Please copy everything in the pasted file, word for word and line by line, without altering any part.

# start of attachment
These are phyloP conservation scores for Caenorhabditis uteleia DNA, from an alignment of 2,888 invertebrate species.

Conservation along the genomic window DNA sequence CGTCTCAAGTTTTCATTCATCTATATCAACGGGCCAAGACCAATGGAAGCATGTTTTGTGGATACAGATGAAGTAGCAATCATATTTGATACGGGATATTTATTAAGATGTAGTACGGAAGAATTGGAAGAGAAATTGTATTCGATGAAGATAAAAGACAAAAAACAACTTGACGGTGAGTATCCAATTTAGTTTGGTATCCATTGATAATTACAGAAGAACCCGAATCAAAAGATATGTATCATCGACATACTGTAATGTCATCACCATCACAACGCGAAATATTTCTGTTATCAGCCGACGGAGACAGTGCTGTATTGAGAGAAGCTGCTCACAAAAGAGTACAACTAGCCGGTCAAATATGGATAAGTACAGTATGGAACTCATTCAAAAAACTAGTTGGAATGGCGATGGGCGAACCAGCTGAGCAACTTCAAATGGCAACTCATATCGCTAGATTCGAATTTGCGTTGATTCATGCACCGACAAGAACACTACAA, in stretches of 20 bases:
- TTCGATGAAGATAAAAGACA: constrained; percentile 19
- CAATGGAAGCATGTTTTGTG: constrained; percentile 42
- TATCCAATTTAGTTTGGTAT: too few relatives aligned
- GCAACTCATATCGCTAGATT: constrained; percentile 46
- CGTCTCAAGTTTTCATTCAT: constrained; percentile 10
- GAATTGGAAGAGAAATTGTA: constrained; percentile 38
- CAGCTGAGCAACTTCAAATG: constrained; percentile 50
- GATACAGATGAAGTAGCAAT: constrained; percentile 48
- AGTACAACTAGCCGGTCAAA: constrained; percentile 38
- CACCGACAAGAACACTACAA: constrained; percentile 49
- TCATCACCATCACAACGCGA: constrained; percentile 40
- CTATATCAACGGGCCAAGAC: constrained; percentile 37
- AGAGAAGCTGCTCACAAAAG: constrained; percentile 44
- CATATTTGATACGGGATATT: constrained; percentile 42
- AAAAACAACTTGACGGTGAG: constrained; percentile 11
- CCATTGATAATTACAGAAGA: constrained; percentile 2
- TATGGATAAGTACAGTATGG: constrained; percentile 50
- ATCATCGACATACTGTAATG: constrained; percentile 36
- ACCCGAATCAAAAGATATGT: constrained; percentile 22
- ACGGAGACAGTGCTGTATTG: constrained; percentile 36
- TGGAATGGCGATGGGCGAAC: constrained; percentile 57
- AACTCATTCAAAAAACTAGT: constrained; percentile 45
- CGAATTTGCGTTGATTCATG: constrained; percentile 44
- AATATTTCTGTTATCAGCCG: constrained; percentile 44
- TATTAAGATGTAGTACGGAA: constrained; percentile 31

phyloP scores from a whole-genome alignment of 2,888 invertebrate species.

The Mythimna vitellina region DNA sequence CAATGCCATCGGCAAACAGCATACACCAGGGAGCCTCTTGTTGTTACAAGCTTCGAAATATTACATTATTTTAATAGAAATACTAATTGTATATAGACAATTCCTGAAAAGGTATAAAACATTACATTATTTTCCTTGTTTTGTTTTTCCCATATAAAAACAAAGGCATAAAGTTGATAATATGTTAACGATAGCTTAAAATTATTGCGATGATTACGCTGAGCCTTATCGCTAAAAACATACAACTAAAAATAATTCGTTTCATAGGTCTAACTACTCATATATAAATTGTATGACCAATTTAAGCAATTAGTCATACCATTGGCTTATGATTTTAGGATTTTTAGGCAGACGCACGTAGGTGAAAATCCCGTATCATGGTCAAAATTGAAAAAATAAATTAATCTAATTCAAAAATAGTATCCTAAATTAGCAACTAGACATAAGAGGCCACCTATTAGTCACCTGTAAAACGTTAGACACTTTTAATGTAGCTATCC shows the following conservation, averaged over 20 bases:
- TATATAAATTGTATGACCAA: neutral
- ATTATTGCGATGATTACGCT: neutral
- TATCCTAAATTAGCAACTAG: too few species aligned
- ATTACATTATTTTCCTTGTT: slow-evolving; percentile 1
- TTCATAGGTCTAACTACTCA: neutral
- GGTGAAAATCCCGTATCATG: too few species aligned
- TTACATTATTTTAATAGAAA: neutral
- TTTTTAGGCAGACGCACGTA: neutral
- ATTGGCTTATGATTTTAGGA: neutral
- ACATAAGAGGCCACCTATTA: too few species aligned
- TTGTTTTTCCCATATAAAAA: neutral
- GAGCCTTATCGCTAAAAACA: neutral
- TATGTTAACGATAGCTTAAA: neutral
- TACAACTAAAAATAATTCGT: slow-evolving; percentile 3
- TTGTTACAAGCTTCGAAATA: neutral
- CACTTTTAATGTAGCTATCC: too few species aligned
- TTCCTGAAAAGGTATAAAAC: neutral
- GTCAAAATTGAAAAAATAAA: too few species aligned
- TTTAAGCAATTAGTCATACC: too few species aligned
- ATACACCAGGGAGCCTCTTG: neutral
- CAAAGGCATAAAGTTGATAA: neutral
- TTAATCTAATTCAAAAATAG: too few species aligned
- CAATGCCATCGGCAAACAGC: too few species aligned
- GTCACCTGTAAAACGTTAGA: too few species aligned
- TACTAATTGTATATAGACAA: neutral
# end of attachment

These are phyloP conservation scores for Caenorhabditis uteleia DNA, from an alignment of 2,888 invertebrate species.

Conservation along the genomic window DNA sequence CGTCTCAAGTTTTCATTCATCTATATCAACGGGCCAAGACCAATGGAAGCATGTTTTGTGGATACAGATGAAGTAGCAATCATATTTGATACGGGATATTTATTAAGATGTAGTACGGAAGAATTGGAAGAGAAATTGTATTCGATGAAGATAAAAGACAAAAAACAACTTGACGGTGAGTATCCAATTTAGTTTGGTATCCATTGATAATTACAGAAGAACCCGAATCAAAAGATATGTATCATCGACATACTGTAATGTCATCACCATCACAACGCGAAATATTTCTGTTATCAGCCGACGGAGACAGTGCTGTATTGAGAGAAGCTGCTCACAAAAGAGTACAACTAGCCGGTCAAATATGGATAAGTACAGTATGGAACTCATTCAAAAAACTAGTTGGAATGGCGATGGGCGAACCAGCTGAGCAACTTCAAATGGCAACTCATATCGCTAGATTCGAATTTGCGTTGATTCATGCACCGACAAGAACACTACAA, in stretches of 20 bases:
- TTCGATGAAGATAAAAGACA: constrained; percentile 19
- CAATGGAAGCATGTTTTGTG: constrained; percentile 42
- TATCCAATTTAGTTTGGTAT: too few relatives aligned
- GCAACTCATATCGCTAGATT: constrained; percentile 46
- CGTCTCAAGTTTTCATTCAT: constrained; percentile 10
- GAATTGGAAGAGAAATTGTA: constrained; percentile 38
- CAGCTGAGCAACTTCAAATG: constrained; percentile 50
- GATACAGATGAAGTAGCAAT: constrained; percentile 48
- AGTACAACTAGCCGGTCAAA: constrained; percentile 38
- CACCGACAAGAACACTACAA: constrained; percentile 49
- TCATCACCATCACAACGCGA: constrained; percentile 40
- CTATATCAACGGGCCAAGAC: constrained; percentile 37
- AGAGAAGCTGCTCACAAAAG: constrained; percentile 44
- CATATTTGATACGGGATATT: constrained; percentile 42
- AAAAACAACTTGACGGTGAG: constrained; percentile 11
- CCATTGATAATTACAGAAGA: constrained; percentile 2
- TATGGATAAGTACAGTATGG: constrained; percentile 50
- ATCATCGACATACTGTAATG: constrained; percentile 36
- ACCCGAATCAAAAGATATGT: constrained; percentile 22
- ACGGAGACAGTGCTGTATTG: constrained; percentile 36
- TGGAATGGCGATGGGCGAAC: constrained; percentile 57
- AACTCATTCAAAAAACTAGT: constrained; percentile 45
- CGAATTTGCGTTGATTCATG: constrained; percentile 44
- AATATTTCTGTTATCAGCCG: constrained; percentile 44
- TATTAAGATGTAGTACGGAA: constrained; percentile 31

phyloP scores from a whole-genome alignment of 2,888 invertebrate species.

The Mythimna vitellina region DNA sequence CAATGCCATCGGCAAACAGCATACACCAGGGAGCCTCTTGTTGTTACAAGCTTCGAAATATTACATTATTTTAATAGAAATACTAATTGTATATAGACAATTCCTGAAAAGGTATAAAACATTACATTATTTTCCTTGTTTTGTTTTTCCCATATAAAAACAAAGGCATAAAGTTGATAATATGTTAACGATAGCTTAAAATTATTGCGATGATTACGCTGAGCCTTATCGCTAAAAACATACAACTAAAAATAATTCGTTTCATAGGTCTAACTACTCATATATAAATTGTATGACCAATTTAAGCAATTAGTCATACCATTGGCTTATGATTTTAGGATTTTTAGGCAGACGCACGTAGGTGAAAATCCCGTATCATGGTCAAAATTGAAAAAATAAATTAATCTAATTCAAAAATAGTATCCTAAATTAGCAACTAGACATAAGAGGCCACCTATTAGTCACCTGTAAAACGTTAGACACTTTTAATGTAGCTATCC shows the following conservation, averaged over 20 bases:
- TATATAAATTGTATGACCAA: neutral
- ATTATTGCGATGATTACGCT: neutral
- TATCCTAAATTAGCAACTAG: too few species aligned
- ATTACATTATTTTCCTTGTT: slow-evolving; percentile 1
- TTCATAGGTCTAACTACTCA: neutral
- GGTGAAAATCCCGTATCATG: too few species aligned
- TTACATTATTTTAATAGAAA: neutral
- TTTTTAGGCAGACGCACGTA: neutral
- ATTGGCTTATGATTTTAGGA: neutral
- ACATAAGAGGCCACCTATTA: too few species aligned
- TTGTTTTTCCCATATAAAAA: neutral
- GAGCCTTATCGCTAAAAACA: neutral
- TATGTTAACGATAGCTTAAA: neutral
- TACAACTAAAAATAATTCGT: slow-evolving; percentile 3
- TTGTTACAAGCTTCGAAATA: neutral
- CACTTTTAATGTAGCTATCC: too few species aligned
- TTCCTGAAAAGGTATAAAAC: neutral
- GTCAAAATTGAAAAAATAAA: too few species aligned
- TTTAAGCAATTAGTCATACC: too few species aligned
- ATACACCAGGGAGCCTCTTG: neutral
- CAAAGGCATAAAGTTGATAA: neutral
- TTAATCTAATTCAAAAATAG: too few species aligned
- CAATGCCATCGGCAAACAGC: too few species aligned
- GTCACCTGTAAAACGTTAGA: too few species aligned
- TACTAATTGTATATAGACAA: neutral